Original Research ARTICLE
miR-145-5p/Nurr1/TNF-α Signaling-Induced Microglia Activation Regulates Neuron Injury of Acute Cerebral Ischemic/Reperfusion in Rats
- 1Department of Pathology, Chongqing Medical University, Chongqing, China
- 2Key Laboratory of Neurobiology, Chongqing Medical University, Chongqing, China
Nurr1 is a member of the nuclear receptor 4 family of orphan nuclear receptors that is decreased in inflammatory responses and leads to neurons death in Parkinson’s disease. Abnormal expression of Nurr1 have been attributed to various signaling pathways, but little is known about microRNAs (miRNAs) regulation of Nurr1 in ischemia/reperfusion injury. To investigate the post transcriptional regulatory networks of Nurr1, we used a miRNA screening approach and identified miR-145-5p as a putative regulator of Nurr1. By using computer predictions, we identified and confirmed a miRNA recognition element in the 3′UTR of Nurr1 that was responsible for miR-145-5p-mediated suppression. We next demonstrated that overexpression of Nurr1 inhibited TNF-α expression in microglia by trans-repression and finally attenuated ischemia/reperfusion-induced inflammatory and cytotoxic response of neurons. Results of further in vivo study revealed that anti-miR-145-5p administration brought about increasing expression of Nurr1 and reduction of infarct volume in acute cerebral ischemia. Administration of anti-miR-145-5p promotes neurological outcome of rats post MCAO/R. It might be an effective therapeutic strategy to relieve neurons injury upon ischemia/reperfusion of rats through interrupting the axis signaling of miR-145-5p- Nurr1-TNF-α in acute phase.
Cerebral ischemia/reperfusion (I/R) injury-induced neuronal cell death is the most difficult problem to solve in clinical stroke (Al-Mufti et al., 2017). Activated microglia have been reported to act as sensors that detect abnormal metabolic changes following I/R, including reactive oxygen species and inflammatory cytokines (Yuan et al., 2014; Fumagalli et al., 2015). Microglia can release excessive proinflammatory cytokines and/or cytotoxic factors, such as tumor necrosis factor-α (TNF-α), interleukin-1β (IL-1β) and nitric oxide (NO), which have been shown to contribute to neuronal damage (Yuan et al., 2014; Roqué et al., 2016; Gullo et al., 2017). Therefore, suppressing overreaction of the microglial inflammatory response may be an efficacious therapeutic strategy to alleviate progression of stroke.
Nurr1 (NR4A2) is a member of the nuclear receptor 4 family of orphan nuclear receptors (Kim et al., 2015; Zou et al., 2017), and has been studied extensively in Parkinson’s disease recently. Nurr1 has been shown to inhibit expression of proinflammatory neurotoxic mediators by docking to NF-κB-p65 on target inflammatory gene promoters in microglia (Saijo et al., 2009; Kim et al., 2015). Contra-directional coupling of Nur77 and Nurr1 are involved in neurodegeneration or injury by regulating endoplasmic reticulum stress and mitochondrial impairment (Gao et al., 2016; Wei et al., 2016). Cystatin C induces VEGF expression and attenuates PC12 cell degeneration by regulating p-PKC-α/p-ERK1/2-NURR1 signaling and inducing autophagy in Parkinson’s disease (Zou et al., 2017). Taken together, these findings indicate that Nurr1 could be a promising therapeutic target in neuronal diseases. However, the specific functions and/or mechanisms of Nurr1 in I/R injury are still unknown.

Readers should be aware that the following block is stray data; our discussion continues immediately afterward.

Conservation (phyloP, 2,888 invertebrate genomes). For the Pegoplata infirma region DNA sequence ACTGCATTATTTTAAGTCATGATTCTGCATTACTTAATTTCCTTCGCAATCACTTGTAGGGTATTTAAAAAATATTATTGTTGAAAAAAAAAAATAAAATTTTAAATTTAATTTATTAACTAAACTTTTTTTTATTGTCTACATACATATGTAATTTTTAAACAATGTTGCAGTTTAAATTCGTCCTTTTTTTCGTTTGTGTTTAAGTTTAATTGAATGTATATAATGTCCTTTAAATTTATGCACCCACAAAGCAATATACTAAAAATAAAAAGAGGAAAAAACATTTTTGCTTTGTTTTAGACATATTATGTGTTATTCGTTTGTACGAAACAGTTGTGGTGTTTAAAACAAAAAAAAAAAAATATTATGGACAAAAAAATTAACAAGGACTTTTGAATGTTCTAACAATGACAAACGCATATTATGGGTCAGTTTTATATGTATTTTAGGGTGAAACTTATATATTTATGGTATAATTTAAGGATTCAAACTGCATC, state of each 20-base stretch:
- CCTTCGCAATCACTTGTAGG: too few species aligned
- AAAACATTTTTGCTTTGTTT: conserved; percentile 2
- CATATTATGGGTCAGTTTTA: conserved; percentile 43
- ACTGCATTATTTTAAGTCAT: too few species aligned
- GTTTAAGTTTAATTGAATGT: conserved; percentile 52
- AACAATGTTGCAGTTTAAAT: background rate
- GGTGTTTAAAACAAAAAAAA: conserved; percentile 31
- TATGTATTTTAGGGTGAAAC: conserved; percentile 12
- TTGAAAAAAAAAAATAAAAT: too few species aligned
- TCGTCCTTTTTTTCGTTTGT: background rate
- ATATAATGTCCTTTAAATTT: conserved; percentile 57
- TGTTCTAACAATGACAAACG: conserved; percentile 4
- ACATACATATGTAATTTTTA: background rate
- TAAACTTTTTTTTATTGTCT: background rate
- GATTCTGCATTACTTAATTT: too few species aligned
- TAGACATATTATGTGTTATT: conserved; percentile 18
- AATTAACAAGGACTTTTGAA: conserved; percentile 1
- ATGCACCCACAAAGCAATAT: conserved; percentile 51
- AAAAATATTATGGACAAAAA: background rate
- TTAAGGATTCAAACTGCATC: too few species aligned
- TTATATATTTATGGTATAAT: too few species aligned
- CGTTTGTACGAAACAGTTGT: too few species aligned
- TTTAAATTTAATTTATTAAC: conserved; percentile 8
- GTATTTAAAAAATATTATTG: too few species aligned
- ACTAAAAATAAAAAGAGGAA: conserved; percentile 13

Increasing recent evidence suggests important roles for microRNAs (miRNAs) in molecular processes of cerebral ischemia pathogenesis, which involve fast post-transcriptional effects and simultaneous regulation of various target genes (Ouyang et al., 2015; Minhas et al., 2017). Although several miRNAs have been reported to target Nurr1 in cancer cells (Yang et al., 2012; Wu et al., 2015; Beard et al., 2016), interaction between miRNAs and Nurr1 in cerebral I/R injury is still poorly understood.
In the present study, we therefore sought to determine: (1) how Nurr1 level and Nurr1-related microRNAs change in the brain of MCAO/R rats, an in vivo model; (2) in in vitro studies, what are the post-transcriptional regulatory network of Nurr1 and the specific mechanisms of Nurr1 on microglia activation; (3) in an in vivo study, whether miR-145-5p/Nurr1/TNF-α signal exerts neuron injury function upon cerebral ischemia-reperfusion in rats.
Materials and Methods
Experimental Animals and Ethics Statement
About 170 adult male Sprague-Dawley (SD) rats (weight between 250–300 g, 60–80 d) were purchased from the Laboratory Animal Centre of Chongqing Medical University used for the in vivo study. Brain tissues from newborn SD rats (0–24 h) were used to culture primary neurons of cerebral cortex and glia cells. This study has been carried out within an appropriate ethical framework. All experimental procedures were performed in accordance with the National Institutes of Health (NIH) Guide for the Care and Use of Laboratory Animals and approved by Biomedical Ethics Committee of Chongqing Medical University. Maximum efforts have been made to minimize the number of animals used and their suffering. Adult male Sprague-Dawley rats were used that is exempted from ethics approval.